An odd article in the SCMP about Cathay Pacific possibly introducing Premium Economy:
An option of 'premium economy' seats likely to be ready by end of the year
May 09, 2011
The remodelling of Cathay Pacific's business-class seats is completed and the airline is hoping to finalise the roll-out of new "premium economy" seats by the end of this year. The new cabin class announced last year aims to offer an option for passengers wishing to trade down from business class - for reasons of cost-cutting - as well as those who don't want economy class.
Remodelling is completed? But only a handful of planes have the new seating (as they confirm later in this same article), and I don’t think they’ll complete the rollout this year.
Details of the new seating configuration have not yet been revealed, but people familiar with the situation said the new seats would be 20 to 30 per cent larger than existing economy seats in terms of floor area. The cheapest seats of Hong Kong's flag-carrying airline are 44cm wide and rows are spaced 81cm apart in the economy section. With an enlargement of 25 per cent, the width and so-called seat pitch will be roughly 53cm and 1 metre respectively.
That will put the seats in line with, if not better than, the same class of seats offered by other airlines such as Virgin Atlantic and British Airways.
But this is all speculation - "20-30% larger" is incredibly vague, and does anyone expect Cathay to offer anything very different to BA or Virgin? Then there’s one of those stupid number boxes telling us the Premium Economy fare to New York will be between $13,200 and $82,000. Well, yes, it probably will. But more likely it will be in the range of HK$20,000 – HK$25,000.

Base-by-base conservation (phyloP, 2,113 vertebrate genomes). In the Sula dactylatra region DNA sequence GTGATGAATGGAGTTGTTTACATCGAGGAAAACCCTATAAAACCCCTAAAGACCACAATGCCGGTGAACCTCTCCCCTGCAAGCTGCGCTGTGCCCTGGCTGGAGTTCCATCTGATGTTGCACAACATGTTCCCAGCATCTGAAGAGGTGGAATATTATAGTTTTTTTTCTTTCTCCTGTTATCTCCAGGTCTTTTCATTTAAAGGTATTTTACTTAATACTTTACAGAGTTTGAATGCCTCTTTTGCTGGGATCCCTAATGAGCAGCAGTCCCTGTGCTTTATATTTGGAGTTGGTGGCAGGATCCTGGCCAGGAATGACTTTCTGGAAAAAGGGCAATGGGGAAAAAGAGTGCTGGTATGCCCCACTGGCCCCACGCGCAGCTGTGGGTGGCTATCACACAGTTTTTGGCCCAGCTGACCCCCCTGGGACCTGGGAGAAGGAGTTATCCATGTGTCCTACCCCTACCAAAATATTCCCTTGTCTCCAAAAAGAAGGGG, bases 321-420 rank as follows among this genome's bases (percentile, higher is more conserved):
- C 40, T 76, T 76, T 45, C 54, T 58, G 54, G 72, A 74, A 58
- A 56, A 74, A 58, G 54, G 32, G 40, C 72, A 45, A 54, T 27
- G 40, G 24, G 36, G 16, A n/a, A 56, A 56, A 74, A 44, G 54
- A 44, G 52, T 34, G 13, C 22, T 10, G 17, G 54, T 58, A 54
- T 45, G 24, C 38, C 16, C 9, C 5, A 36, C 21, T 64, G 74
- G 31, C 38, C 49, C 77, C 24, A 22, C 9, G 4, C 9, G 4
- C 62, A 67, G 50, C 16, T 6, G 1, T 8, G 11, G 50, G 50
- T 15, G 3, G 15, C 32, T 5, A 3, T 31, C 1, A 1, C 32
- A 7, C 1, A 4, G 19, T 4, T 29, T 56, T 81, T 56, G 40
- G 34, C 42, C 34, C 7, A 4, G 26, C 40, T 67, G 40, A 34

Cathay Pacific chairman Christopher Pratt said earlier he hoped the new seats could be rolled out by next year to capture a clientele looking to trade down from business class, and those who don't want to be in economy class, because despite a return in passenger traffic and prices for business class, passenger yield had yet to return to 2007 levels.
At a ceremony to mark the reception at Boeing's delivery centre in Seattle last month of a 777-300ER - the third aircraft fitted with Cathay's latest business-class seats - the airline's chief executive, John Slosar, said four seats were cut to make the new product more spacious. But he said the sacrifice in space would be rewarded by a higher loading.
The reviews I have read say that the new seats don’t provide any extra space, but just a different configuration. However, the SCMP reporter has no doubts:
A test of the new business class cabin by a South China Morning Post reporter confirmed that it is not only wider but also more comfortable than the cabin it will replace, particularly its sleeping configuration, which is more spacious.
The new seats enable passengers to look out of their windows without the need to turn their heads at a right angle, and the two middle seats are angled towards each other, allowing travelling couples to be closer. Passengers wanting more privacy can use a cabin door equipped with a mirror as a partition.
Attention is also paid to finer details. The new seats have a recess at their base which may be used as a step to help smaller air hostesses and passengers to load and unload luggage from their overhead racks. Small lights next to the recess are intended to alert cabin crew during take-off and landing that the seats have not been fully restored to the upright position.
OK, the steps are a clever feature, but where's the objectivity?